I made paw paw custard and it is fantastic.
The inside of the paw paw should be soft and mushy if ripe. Squeeze the pulp out of the fruit. I used a grapefruit spoon to get the last bits. The seeds are huge and need to come out as well. Seeds have a protective coating; if you cut a bit of the coating you can peel it off the seed. Paw paws oxidize soon after being cut— a bit of lemon juice keeps them from turning rust colored.
I had one ripe and one not-quite-ripe paw paw. I cut the skin off the unripe paw paw and chopped it into small pieces. Put chopped pieces in a pot with a little bit of lemon juice, sugar and water to steam. It had a consistency/taste more like a tart green apple. I used a potato masher to soften the cooked paw paw.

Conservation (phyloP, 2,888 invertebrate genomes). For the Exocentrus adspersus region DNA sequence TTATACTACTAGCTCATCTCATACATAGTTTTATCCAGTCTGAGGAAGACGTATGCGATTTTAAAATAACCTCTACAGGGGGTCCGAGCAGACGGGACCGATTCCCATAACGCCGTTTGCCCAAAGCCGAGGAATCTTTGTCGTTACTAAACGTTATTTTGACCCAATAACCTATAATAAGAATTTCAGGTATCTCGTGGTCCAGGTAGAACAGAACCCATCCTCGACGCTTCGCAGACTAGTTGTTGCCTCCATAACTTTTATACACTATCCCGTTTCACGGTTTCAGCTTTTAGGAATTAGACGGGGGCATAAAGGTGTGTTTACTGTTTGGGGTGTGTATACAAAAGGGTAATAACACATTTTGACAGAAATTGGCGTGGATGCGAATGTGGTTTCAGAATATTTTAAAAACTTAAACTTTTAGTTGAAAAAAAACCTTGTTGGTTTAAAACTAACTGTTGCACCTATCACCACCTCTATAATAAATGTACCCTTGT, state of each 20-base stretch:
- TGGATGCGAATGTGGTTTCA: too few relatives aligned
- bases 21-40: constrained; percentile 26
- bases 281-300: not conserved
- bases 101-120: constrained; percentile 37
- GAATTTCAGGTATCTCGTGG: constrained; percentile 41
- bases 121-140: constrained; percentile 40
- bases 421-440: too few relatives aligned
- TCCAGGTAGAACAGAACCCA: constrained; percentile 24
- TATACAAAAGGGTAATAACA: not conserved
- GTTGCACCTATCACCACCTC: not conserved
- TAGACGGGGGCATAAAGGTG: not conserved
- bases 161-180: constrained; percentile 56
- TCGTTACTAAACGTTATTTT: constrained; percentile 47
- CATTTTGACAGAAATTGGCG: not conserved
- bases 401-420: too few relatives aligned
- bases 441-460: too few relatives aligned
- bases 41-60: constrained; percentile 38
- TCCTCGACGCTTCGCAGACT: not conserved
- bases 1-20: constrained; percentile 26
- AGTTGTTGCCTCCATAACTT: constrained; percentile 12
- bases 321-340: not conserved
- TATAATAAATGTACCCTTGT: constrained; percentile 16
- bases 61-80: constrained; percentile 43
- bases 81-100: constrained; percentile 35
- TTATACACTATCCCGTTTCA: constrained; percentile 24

I was able to get 3/4 cups pulp from the two paw paws. Some recipes suggest putting the pulp through a sieve to gain a smooth consistency. I didn’t have enough pulp if I did that so I kept it more like mashed bananas.
Purdue University has some great recipes. I followed the first paw paw custard recipe— adaptation of the custard pie one. It was simple and really good. Like a fresh banana pudding. I want to try more!